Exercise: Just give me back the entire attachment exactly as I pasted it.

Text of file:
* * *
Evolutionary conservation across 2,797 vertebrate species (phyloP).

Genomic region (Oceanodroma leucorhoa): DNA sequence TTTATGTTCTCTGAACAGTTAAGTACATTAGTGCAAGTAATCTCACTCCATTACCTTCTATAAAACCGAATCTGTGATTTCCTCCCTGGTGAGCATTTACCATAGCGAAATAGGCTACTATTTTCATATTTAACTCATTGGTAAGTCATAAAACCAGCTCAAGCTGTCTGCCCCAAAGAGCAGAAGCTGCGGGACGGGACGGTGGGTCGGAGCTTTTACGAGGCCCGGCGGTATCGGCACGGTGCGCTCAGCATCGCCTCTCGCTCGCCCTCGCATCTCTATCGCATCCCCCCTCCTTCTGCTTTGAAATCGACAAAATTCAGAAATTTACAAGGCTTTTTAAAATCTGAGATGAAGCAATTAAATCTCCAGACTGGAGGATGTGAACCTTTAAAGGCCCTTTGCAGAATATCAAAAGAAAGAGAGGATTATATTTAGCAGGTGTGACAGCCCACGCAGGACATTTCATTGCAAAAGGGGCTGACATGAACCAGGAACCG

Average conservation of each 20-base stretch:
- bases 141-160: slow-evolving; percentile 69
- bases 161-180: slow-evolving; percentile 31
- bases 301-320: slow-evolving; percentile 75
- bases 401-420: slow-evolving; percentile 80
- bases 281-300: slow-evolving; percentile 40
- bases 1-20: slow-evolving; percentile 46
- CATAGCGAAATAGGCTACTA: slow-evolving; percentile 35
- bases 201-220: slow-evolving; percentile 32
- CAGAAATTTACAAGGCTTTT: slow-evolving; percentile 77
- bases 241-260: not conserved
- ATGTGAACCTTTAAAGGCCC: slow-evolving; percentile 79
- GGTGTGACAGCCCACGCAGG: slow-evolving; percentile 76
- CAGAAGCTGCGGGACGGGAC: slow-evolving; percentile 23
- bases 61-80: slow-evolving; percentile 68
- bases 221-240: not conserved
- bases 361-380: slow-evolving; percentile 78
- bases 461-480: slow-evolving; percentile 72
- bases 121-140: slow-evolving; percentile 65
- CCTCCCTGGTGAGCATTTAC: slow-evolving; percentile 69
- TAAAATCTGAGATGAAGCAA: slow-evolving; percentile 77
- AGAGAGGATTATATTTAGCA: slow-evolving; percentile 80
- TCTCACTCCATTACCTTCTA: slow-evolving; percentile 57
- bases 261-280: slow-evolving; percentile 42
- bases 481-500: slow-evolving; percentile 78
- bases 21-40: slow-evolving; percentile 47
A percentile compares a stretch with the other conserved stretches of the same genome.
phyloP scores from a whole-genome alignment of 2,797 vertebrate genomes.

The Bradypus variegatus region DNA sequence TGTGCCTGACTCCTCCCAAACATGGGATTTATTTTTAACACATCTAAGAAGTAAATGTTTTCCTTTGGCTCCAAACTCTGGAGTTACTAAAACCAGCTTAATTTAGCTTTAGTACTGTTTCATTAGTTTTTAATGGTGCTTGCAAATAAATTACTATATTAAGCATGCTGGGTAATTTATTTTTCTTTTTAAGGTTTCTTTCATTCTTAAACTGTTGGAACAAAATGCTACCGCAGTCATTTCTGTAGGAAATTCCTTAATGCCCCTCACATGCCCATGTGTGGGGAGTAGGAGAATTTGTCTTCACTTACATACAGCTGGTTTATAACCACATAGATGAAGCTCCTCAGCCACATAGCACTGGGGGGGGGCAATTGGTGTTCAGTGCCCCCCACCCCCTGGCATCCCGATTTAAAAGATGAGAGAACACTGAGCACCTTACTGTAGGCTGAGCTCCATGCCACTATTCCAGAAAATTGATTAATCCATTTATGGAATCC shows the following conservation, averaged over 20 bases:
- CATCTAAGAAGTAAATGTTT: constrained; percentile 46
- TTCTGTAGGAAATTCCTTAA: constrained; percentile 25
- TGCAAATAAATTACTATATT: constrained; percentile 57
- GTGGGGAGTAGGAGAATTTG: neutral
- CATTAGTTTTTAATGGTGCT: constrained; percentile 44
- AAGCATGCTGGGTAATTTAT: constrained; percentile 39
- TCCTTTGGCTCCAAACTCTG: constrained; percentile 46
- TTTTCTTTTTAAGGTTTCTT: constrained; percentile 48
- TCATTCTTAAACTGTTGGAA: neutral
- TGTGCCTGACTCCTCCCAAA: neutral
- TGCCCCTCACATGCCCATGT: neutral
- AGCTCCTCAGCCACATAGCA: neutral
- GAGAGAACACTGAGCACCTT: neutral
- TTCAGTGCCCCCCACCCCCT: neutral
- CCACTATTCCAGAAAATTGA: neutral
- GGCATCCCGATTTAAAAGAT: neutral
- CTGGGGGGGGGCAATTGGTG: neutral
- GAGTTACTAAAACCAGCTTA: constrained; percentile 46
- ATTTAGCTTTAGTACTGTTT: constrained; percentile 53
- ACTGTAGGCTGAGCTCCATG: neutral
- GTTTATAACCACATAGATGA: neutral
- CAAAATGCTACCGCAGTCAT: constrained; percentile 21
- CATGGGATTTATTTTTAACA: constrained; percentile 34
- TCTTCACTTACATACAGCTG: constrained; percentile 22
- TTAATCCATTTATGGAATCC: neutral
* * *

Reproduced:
Evolutionary conservation across 2,797 vertebrate species (phyloP).

Genomic region (Oceanodroma leucorhoa): DNA sequence TTTATGTTCTCTGAACAGTTAAGTACATTAGTGCAAGTAATCTCACTCCATTACCTTCTATAAAACCGAATCTGTGATTTCCTCCCTGGTGAGCATTTACCATAGCGAAATAGGCTACTATTTTCATATTTAACTCATTGGTAAGTCATAAAACCAGCTCAAGCTGTCTGCCCCAAAGAGCAGAAGCTGCGGGACGGGACGGTGGGTCGGAGCTTTTACGAGGCCCGGCGGTATCGGCACGGTGCGCTCAGCATCGCCTCTCGCTCGCCCTCGCATCTCTATCGCATCCCCCCTCCTTCTGCTTTGAAATCGACAAAATTCAGAAATTTACAAGGCTTTTTAAAATCTGAGATGAAGCAATTAAATCTCCAGACTGGAGGATGTGAACCTTTAAAGGCCCTTTGCAGAATATCAAAAGAAAGAGAGGATTATATTTAGCAGGTGTGACAGCCCACGCAGGACATTTCATTGCAAAAGGGGCTGACATGAACCAGGAACCG

Average conservation of each 20-base stretch:
- bases 141-160: slow-evolving; percentile 69
- bases 161-180: slow-evolving; percentile 31
- bases 301-320: slow-evolving; percentile 75
- bases 401-420: slow-evolving; percentile 80
- bases 281-300: slow-evolving; percentile 40
- bases 1-20: slow-evolving; percentile 46
- CATAGCGAAATAGGCTACTA: slow-evolving; percentile 35
- bases 201-220: slow-evolving; percentile 32
- CAGAAATTTACAAGGCTTTT: slow-evolving; percentile 77
- bases 241-260: not conserved
- ATGTGAACCTTTAAAGGCCC: slow-evolving; percentile 79
- GGTGTGACAGCCCACGCAGG: slow-evolving; percentile 76
- CAGAAGCTGCGGGACGGGAC: slow-evolving; percentile 23
- bases 61-80: slow-evolving; percentile 68
- bases 221-240: not conserved
- bases 361-380: slow-evolving; percentile 78
- bases 461-480: slow-evolving; percentile 72
- bases 121-140: slow-evolving; percentile 65
- CCTCCCTGGTGAGCATTTAC: slow-evolving; percentile 69
- TAAAATCTGAGATGAAGCAA: slow-evolving; percentile 77
- AGAGAGGATTATATTTAGCA: slow-evolving; percentile 80
- TCTCACTCCATTACCTTCTA: slow-evolving; percentile 57
- bases 261-280: slow-evolving; percentile 42
- bases 481-500: slow-evolving; percentile 78
- bases 21-40: slow-evolving; percentile 47
A percentile compares a stretch with the other conserved stretches of the same genome.
phyloP scores from a whole-genome alignment of 2,797 vertebrate genomes.

The Bradypus variegatus region DNA sequence TGTGCCTGACTCCTCCCAAACATGGGATTTATTTTTAACACATCTAAGAAGTAAATGTTTTCCTTTGGCTCCAAACTCTGGAGTTACTAAAACCAGCTTAATTTAGCTTTAGTACTGTTTCATTAGTTTTTAATGGTGCTTGCAAATAAATTACTATATTAAGCATGCTGGGTAATTTATTTTTCTTTTTAAGGTTTCTTTCATTCTTAAACTGTTGGAACAAAATGCTACCGCAGTCATTTCTGTAGGAAATTCCTTAATGCCCCTCACATGCCCATGTGTGGGGAGTAGGAGAATTTGTCTTCACTTACATACAGCTGGTTTATAACCACATAGATGAAGCTCCTCAGCCACATAGCACTGGGGGGGGGCAATTGGTGTTCAGTGCCCCCCACCCCCTGGCATCCCGATTTAAAAGATGAGAGAACACTGAGCACCTTACTGTAGGCTGAGCTCCATGCCACTATTCCAGAAAATTGATTAATCCATTTATGGAATCC shows the following conservation, averaged over 20 bases:
- CATCTAAGAAGTAAATGTTT: constrained; percentile 46
- TTCTGTAGGAAATTCCTTAA: constrained; percentile 25
- TGCAAATAAATTACTATATT: constrained; percentile 57
- GTGGGGAGTAGGAGAATTTG: neutral
- CATTAGTTTTTAATGGTGCT: constrained; percentile 44
- AAGCATGCTGGGTAATTTAT: constrained; percentile 39
- TCCTTTGGCTCCAAACTCTG: constrained; percentile 46
- TTTTCTTTTTAAGGTTTCTT: constrained; percentile 48
- TCATTCTTAAACTGTTGGAA: neutral
- TGTGCCTGACTCCTCCCAAA: neutral
- TGCCCCTCACATGCCCATGT: neutral
- AGCTCCTCAGCCACATAGCA: neutral
- GAGAGAACACTGAGCACCTT: neutral
- TTCAGTGCCCCCCACCCCCT: neutral
- CCACTATTCCAGAAAATTGA: neutral
- GGCATCCCGATTTAAAAGAT: neutral
- CTGGGGGGGGGCAATTGGTG: neutral
- GAGTTACTAAAACCAGCTTA: constrained; percentile 46
- ATTTAGCTTTAGTACTGTTT: constrained; percentile 53
- ACTGTAGGCTGAGCTCCATG: neutral
- GTTTATAACCACATAGATGA: neutral
- CAAAATGCTACCGCAGTCAT: constrained; percentile 21
- CATGGGATTTATTTTTAACA: constrained; percentile 34
- TCTTCACTTACATACAGCTG: constrained; percentile 22
- TTAATCCATTTATGGAATCC: neutral